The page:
I love your format but since there's been a number of replies, let me cut to the chase:

-- my pain experience sounds the same as everyone else's. No morning pain but a dull ache that accumulates through the day and moves around under the arch and towards the heel. Often it also has a searing quality. However, it's never the sharp, piercing pain that I have experienced with other forms of tendinitis. That's one reason why I wonder if we atypicals have the same kind of injury as those with classic PF.

-- my onset began while running. I'll never forget it. One day, like any other day, I gradually felt this searing pain extending in a sharp line under my arch. That was 2.5 years ago. It has never left me since, altho I have had periods when I thought I was on the road to recovery.

-- the 'recovery' periods have been most interesting. The most significant began almost one year ago after I had been 'resting' for several months, crawling around the house, sitting down to take a shower, thinking about every step I took. No progress was being made. I got sick of it and decided to experiment with strengthening exercises twice a day. Damned if I didn't get better, and kept getting better for almost six months. I also switched from ice to heat and tossed into the closet my custom orthotics. I kept taping for a while and then stopped that.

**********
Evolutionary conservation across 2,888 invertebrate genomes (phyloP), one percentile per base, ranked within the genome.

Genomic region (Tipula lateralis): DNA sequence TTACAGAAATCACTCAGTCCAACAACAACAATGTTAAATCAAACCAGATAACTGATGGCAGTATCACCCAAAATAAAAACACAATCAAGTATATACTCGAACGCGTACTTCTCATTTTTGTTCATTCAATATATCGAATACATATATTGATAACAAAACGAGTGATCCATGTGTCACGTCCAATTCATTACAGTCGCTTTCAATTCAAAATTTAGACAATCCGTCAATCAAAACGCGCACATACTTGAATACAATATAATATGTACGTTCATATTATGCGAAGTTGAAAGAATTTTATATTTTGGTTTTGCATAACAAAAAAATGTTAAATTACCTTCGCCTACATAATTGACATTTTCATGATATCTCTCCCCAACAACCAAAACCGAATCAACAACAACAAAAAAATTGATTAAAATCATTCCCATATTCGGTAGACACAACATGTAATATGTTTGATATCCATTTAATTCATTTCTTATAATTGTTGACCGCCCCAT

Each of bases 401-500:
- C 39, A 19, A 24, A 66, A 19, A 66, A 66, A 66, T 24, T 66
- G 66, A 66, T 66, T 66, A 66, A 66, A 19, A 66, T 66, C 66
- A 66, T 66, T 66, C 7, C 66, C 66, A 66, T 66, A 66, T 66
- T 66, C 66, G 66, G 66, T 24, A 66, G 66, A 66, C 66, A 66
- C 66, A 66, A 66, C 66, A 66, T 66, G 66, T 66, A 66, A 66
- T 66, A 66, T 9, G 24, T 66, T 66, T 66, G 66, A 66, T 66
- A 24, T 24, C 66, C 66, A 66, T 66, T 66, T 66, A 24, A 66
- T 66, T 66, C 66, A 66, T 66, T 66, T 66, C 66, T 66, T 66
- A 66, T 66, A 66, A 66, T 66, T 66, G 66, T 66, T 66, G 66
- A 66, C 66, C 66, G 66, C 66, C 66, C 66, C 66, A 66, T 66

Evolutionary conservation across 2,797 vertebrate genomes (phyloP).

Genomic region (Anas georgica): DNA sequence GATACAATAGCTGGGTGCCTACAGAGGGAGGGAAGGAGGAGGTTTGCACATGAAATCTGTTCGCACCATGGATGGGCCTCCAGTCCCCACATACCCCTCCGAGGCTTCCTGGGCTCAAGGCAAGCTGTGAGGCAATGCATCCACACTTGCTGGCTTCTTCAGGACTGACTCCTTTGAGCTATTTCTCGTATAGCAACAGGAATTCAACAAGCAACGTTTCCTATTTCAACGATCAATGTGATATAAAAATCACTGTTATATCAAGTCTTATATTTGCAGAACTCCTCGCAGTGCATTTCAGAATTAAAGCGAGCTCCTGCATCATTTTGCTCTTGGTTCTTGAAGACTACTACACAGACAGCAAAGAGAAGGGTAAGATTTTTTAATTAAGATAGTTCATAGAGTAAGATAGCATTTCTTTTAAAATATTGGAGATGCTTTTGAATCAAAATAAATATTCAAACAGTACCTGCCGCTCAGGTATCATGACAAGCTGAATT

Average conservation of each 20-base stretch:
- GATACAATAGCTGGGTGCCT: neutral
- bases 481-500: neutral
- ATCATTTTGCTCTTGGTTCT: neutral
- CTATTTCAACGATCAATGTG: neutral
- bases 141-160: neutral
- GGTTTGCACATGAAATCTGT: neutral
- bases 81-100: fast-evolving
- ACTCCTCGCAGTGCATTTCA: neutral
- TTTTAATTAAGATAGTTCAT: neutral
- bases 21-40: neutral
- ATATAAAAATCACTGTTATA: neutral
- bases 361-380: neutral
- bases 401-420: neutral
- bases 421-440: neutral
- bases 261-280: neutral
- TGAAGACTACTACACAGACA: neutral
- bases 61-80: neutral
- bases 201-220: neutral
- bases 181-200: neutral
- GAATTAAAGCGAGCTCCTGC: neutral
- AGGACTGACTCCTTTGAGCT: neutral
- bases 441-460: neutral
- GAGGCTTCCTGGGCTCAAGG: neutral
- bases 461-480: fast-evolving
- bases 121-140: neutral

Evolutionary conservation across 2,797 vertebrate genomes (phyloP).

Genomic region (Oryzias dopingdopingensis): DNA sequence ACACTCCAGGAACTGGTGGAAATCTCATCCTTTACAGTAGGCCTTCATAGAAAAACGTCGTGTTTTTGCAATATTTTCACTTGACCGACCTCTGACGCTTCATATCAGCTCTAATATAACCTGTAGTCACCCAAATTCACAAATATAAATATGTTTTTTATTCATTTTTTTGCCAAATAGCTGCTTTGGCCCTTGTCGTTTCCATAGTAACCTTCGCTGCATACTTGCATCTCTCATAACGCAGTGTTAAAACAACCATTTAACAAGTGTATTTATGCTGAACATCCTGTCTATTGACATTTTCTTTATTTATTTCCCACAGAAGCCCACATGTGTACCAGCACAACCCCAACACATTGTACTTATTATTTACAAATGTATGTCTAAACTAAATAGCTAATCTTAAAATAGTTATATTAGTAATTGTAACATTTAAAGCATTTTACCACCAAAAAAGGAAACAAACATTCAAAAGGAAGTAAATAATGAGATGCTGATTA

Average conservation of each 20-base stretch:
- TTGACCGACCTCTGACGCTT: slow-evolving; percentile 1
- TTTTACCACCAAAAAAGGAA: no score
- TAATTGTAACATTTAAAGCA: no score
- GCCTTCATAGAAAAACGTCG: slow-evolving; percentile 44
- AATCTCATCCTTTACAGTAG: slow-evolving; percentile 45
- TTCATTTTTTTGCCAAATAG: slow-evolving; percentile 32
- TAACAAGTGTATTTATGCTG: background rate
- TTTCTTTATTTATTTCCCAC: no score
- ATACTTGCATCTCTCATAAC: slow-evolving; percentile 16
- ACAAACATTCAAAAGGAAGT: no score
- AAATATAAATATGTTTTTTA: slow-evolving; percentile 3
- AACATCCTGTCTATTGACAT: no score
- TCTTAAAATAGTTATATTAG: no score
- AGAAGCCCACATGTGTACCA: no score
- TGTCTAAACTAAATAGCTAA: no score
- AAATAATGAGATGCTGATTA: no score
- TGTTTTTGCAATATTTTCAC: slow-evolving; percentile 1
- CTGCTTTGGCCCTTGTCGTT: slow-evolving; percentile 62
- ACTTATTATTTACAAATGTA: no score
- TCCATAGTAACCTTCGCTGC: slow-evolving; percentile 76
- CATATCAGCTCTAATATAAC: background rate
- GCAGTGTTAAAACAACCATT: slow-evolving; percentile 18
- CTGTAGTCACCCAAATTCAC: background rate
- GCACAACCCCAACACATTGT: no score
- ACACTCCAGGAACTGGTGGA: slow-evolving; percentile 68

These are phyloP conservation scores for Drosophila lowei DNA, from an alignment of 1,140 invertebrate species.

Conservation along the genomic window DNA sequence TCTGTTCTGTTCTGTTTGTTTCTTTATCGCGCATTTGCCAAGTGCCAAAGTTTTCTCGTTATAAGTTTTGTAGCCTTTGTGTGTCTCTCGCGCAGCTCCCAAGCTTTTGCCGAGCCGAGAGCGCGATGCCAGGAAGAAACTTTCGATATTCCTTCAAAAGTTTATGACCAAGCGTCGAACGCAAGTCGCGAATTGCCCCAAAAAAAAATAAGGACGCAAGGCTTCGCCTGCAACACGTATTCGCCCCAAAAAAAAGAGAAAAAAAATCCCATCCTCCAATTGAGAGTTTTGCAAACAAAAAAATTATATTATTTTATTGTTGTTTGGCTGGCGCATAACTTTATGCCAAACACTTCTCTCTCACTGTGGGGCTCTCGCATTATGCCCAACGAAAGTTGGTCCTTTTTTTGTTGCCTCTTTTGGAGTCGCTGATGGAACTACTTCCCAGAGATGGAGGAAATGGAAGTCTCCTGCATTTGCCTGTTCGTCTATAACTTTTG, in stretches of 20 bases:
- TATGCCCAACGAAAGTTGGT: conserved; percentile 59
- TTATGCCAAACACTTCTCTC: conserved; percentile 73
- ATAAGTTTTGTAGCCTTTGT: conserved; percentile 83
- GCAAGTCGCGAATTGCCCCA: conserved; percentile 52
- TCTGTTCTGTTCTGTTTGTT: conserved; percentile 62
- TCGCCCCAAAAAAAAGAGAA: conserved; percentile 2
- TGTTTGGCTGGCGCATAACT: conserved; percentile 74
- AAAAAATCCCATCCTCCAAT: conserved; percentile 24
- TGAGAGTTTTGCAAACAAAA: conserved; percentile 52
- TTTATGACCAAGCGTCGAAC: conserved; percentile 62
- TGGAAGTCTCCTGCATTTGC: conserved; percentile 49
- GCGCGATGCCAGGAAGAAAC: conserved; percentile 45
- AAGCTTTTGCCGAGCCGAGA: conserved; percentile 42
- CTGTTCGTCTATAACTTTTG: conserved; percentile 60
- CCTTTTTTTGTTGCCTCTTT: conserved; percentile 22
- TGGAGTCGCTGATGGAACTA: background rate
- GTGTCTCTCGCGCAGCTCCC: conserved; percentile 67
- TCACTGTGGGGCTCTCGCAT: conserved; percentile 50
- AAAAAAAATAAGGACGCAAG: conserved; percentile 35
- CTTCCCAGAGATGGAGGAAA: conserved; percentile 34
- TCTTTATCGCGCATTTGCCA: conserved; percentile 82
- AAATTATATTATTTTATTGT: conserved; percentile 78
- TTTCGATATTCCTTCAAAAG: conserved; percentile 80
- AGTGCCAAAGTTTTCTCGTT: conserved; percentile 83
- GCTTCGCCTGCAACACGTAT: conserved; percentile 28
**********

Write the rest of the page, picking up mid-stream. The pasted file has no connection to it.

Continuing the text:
-- I was better, yes, but my recovery hit a plateau. I don't know why. I continued strengthening exercises, I continued stretching (non-wait-bearing, of course), but I could not break free to the point where the pain just faded away. Then, after six months or so, I pushed things too far one day and the full measure of pain came roaring back.

-- I am increasingly convinced that the atypical array of symptoms represents an injury that is different in one way or another from classic PF. Our pain occurs in different places, the pain has a different character (and different from other forms of tendinitis, at least in my experience), and it occurs under different periods of stress.